As England's rugby players face the wrath of negative headlines for going on an alcohol binge at the Rugby World Cup just days after an unconvincing win over Argentina, I recall a fascinating conversation with New Zealand 7s coach Gordon Tietjens a few years ago.
Sitting next to Tietjens at the New Zealand Ball a few days after the Kiwis had won the Dubai Rugby 7s for the umpteenth time, I noticed none of the players were drinking alcohol and curiously asked him the reason. "We don't let em" was his abrupt reply. "Everyone agrees and signs up to team agreements at the beginning of the season, which all of them agreed no alcohol. Anyone who breaks it is out".
We then went on to discuss the strict nutritional regime he has the players on to maximize their performance. It seems to have worked. Rugby 7s teams are the all-round fittest sportsmen on the planet, in my view, combining speed, strength, endurance and stamina like no other sport, including the 15s version of the game. And New Zealand are the fittest of the fittest; Tietjens the most successful coach in the sport by miles. A passionate and strict nutritionist like myself, Tietjens knows just what an edge can be gained from eating the very best there is - and avoiding rubbish. Alcohol falls into the latter category, a poison that the liver goes overboard to counteract; that de-hydrates, impairs metabolic function, muscle coordination and so on.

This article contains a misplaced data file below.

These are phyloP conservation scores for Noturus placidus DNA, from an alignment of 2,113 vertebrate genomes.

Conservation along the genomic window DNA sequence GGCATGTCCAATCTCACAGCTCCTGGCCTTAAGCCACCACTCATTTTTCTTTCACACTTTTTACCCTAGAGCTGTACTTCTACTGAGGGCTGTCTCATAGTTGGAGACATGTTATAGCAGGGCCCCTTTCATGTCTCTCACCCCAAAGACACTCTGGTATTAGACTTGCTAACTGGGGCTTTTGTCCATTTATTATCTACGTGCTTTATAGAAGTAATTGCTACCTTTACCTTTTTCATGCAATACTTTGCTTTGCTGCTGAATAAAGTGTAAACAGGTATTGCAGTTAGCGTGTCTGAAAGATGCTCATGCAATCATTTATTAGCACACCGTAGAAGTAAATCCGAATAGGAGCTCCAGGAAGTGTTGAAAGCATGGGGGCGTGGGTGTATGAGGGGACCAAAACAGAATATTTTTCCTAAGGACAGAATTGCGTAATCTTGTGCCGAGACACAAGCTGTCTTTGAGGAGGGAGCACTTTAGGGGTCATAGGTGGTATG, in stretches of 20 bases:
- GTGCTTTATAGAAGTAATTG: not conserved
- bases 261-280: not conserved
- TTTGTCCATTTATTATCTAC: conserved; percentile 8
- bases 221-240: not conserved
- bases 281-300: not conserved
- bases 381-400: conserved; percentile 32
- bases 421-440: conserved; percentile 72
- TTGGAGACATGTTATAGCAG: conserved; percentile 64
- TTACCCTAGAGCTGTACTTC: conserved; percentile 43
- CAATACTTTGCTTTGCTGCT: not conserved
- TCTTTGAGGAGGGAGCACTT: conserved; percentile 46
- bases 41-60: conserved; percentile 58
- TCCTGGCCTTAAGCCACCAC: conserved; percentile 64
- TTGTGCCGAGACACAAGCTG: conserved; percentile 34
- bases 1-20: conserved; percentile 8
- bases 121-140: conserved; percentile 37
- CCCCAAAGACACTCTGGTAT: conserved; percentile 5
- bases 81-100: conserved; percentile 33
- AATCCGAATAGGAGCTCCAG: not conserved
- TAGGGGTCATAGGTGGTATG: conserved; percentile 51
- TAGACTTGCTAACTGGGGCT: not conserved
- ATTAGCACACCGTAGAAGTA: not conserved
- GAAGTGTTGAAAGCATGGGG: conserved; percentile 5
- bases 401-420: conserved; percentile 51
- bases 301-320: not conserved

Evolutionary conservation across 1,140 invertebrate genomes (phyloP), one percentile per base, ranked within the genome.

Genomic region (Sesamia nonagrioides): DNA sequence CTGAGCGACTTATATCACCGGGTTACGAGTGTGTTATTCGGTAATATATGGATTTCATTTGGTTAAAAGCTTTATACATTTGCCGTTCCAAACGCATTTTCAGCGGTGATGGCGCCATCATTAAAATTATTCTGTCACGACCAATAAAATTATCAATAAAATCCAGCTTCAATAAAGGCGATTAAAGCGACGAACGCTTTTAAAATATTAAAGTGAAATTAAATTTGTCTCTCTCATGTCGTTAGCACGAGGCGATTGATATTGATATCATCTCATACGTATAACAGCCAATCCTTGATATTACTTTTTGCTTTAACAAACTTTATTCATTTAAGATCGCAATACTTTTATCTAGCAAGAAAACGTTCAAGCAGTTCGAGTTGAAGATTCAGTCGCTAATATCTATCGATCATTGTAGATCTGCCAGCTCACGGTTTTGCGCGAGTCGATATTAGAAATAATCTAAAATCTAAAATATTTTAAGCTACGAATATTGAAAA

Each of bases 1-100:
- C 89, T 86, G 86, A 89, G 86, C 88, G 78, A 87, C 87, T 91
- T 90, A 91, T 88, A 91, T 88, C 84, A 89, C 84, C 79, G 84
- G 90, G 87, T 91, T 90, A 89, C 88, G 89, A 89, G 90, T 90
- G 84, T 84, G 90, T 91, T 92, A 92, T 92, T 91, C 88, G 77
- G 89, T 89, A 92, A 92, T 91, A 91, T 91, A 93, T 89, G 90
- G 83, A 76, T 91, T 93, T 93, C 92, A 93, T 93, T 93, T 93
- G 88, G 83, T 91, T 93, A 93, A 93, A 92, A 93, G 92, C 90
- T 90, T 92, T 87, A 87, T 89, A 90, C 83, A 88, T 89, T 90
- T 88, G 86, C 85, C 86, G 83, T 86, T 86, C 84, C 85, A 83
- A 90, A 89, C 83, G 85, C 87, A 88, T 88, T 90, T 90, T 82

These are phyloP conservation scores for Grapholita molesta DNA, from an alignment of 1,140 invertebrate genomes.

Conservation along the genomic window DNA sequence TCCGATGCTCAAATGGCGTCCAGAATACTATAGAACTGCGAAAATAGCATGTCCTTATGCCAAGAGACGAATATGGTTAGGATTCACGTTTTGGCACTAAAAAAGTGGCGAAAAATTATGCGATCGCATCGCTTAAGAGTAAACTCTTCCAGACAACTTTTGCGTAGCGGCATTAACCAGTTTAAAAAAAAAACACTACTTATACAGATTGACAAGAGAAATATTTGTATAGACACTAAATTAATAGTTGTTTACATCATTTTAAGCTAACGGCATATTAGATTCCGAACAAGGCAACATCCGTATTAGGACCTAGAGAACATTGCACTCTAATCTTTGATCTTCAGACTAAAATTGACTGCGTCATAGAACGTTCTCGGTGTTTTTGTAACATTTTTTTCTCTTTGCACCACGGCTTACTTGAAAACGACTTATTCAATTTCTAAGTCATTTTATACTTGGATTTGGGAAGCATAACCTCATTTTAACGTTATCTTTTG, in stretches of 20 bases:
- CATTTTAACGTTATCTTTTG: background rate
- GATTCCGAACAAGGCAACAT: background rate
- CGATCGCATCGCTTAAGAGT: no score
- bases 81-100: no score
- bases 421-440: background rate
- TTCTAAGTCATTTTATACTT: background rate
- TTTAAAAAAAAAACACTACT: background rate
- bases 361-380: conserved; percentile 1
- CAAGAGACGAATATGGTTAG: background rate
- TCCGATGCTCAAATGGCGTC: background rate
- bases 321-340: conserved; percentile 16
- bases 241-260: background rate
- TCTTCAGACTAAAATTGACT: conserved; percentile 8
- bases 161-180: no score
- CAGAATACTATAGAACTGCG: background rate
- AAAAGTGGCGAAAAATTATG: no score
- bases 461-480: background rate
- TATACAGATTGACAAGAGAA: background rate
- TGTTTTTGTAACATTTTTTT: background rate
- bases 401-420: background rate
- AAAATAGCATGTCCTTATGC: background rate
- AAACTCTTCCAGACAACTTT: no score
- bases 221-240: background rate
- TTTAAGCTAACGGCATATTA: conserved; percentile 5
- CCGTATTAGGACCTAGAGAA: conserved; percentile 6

Whilst I enjoy a drink a couple of times a week and don't begrudge anyone else who drinks far more, when I'm in peak training for an expedition, fitness challenge, ironman or whatever, it's not rocket science to state that any more than this would handicap my training and performance. Massive alcoholic binges don't even enter the equation. All sportsman competing at the highest levels knows this too (apart from many professional soccer players it seems). So just what were England's rugby players thinking of when they embarked on a drinking spree at the Rugby World Cup, the pinnacle of their careers requiring performance at the very top of their game? You tell me. Or maybe the England Management team can....